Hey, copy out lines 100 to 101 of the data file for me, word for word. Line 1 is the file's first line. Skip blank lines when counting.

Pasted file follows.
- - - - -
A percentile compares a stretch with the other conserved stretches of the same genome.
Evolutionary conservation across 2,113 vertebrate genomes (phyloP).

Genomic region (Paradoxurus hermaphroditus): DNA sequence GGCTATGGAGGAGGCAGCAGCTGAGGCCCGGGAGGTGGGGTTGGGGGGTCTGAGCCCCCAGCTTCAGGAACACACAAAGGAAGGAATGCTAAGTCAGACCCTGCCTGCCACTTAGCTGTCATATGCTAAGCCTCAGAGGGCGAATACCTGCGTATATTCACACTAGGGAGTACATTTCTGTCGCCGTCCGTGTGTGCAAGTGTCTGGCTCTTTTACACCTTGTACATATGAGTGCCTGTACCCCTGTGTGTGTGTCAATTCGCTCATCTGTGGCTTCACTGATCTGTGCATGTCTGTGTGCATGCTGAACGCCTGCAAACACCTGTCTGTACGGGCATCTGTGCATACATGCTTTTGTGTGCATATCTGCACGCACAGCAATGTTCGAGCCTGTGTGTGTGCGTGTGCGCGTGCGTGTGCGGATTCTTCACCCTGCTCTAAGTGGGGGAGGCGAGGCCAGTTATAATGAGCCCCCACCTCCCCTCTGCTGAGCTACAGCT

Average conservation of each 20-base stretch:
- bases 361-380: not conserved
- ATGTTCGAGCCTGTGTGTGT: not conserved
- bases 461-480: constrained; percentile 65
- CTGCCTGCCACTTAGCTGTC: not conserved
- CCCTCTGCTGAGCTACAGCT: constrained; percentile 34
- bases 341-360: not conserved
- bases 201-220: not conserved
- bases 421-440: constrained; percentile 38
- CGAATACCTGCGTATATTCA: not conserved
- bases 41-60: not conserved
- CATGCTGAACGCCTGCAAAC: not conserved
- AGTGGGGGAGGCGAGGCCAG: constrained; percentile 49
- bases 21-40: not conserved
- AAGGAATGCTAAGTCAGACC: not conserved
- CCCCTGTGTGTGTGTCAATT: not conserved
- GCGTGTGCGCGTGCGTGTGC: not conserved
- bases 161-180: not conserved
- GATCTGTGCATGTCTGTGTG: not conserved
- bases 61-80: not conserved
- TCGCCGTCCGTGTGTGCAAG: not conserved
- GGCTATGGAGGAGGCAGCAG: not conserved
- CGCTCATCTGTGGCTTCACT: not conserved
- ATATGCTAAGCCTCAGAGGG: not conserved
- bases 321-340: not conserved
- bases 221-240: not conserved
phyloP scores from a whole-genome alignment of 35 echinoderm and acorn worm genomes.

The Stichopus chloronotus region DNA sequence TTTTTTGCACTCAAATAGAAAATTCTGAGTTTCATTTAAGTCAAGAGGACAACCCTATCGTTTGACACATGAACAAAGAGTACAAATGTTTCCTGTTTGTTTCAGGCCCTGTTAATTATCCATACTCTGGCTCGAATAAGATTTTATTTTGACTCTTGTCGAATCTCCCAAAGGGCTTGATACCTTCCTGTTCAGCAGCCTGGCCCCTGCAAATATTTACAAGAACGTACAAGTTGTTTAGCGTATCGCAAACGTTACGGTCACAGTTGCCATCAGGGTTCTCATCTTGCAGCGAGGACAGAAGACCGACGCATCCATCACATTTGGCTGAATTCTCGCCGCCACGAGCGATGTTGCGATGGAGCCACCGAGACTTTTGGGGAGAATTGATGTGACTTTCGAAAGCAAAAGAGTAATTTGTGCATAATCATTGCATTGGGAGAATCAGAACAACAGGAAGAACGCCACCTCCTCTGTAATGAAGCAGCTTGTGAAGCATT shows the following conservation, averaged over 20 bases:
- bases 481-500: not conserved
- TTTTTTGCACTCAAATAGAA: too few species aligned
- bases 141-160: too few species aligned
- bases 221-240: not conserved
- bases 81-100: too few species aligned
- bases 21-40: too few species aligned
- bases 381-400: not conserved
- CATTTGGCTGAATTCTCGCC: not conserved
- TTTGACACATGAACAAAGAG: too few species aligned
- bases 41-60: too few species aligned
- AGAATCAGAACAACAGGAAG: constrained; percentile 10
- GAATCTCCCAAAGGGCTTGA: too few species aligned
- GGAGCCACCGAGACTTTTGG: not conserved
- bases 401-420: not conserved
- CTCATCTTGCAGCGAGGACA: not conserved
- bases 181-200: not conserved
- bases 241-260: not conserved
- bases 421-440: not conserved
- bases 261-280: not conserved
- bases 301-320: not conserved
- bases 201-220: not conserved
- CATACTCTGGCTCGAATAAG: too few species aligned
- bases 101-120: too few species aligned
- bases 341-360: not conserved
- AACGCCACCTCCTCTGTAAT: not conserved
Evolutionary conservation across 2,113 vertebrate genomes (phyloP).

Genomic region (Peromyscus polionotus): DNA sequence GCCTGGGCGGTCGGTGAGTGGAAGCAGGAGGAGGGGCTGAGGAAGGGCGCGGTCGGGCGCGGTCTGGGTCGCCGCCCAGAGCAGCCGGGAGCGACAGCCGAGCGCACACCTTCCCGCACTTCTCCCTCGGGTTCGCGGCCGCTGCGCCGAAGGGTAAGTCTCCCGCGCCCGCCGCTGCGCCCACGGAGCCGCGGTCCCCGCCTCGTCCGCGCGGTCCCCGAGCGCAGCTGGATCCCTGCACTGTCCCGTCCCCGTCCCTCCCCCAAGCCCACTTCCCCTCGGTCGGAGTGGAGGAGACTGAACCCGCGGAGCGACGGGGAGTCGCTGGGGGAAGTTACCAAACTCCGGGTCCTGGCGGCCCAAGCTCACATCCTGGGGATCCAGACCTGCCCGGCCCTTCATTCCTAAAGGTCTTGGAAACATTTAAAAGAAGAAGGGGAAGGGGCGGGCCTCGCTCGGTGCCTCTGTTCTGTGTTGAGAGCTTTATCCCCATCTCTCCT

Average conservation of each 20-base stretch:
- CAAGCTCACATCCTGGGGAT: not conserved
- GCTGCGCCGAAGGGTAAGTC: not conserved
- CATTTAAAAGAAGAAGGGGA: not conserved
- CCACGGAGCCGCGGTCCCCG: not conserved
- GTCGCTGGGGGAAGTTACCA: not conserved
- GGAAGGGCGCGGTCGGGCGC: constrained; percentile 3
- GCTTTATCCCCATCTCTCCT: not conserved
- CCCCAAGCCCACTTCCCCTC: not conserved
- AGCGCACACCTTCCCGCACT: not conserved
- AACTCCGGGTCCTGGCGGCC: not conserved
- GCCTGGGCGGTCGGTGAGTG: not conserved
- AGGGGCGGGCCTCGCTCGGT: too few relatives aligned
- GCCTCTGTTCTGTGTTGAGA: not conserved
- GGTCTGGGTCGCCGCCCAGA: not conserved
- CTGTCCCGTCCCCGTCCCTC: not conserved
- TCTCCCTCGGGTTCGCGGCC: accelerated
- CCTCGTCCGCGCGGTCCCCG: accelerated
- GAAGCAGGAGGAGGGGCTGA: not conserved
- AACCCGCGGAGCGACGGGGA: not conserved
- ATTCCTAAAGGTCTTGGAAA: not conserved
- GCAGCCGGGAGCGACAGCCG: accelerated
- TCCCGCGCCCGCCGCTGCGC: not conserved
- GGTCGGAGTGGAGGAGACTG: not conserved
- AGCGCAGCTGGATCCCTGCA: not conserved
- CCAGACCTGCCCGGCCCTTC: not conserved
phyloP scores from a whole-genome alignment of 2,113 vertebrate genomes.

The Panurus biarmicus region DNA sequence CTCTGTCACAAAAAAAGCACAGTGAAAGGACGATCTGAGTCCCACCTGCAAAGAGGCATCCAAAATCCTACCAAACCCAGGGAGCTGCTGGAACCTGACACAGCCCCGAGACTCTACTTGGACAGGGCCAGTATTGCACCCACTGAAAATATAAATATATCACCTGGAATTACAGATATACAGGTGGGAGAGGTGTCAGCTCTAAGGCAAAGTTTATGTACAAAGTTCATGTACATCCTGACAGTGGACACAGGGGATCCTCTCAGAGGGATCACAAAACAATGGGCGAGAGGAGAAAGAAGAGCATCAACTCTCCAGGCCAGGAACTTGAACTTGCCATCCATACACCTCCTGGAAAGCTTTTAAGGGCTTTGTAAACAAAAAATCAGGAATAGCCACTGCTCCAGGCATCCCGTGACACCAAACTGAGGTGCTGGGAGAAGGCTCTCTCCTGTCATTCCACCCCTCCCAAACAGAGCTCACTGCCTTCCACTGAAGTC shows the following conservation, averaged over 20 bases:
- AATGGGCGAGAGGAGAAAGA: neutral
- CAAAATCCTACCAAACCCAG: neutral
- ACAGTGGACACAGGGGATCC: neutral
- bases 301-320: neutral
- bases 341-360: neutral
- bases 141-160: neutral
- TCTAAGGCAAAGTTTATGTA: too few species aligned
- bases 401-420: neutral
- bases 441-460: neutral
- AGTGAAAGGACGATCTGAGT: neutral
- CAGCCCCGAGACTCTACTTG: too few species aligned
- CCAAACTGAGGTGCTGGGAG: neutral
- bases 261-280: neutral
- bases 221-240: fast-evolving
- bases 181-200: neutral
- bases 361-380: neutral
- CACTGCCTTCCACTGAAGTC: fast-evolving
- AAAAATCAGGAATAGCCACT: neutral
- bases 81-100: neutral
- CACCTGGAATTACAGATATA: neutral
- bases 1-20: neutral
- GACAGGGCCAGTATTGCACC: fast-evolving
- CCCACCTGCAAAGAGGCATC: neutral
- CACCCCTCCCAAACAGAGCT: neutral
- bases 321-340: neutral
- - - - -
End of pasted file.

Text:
- bases 221-240: fast-evolving
- bases 181-200: neutral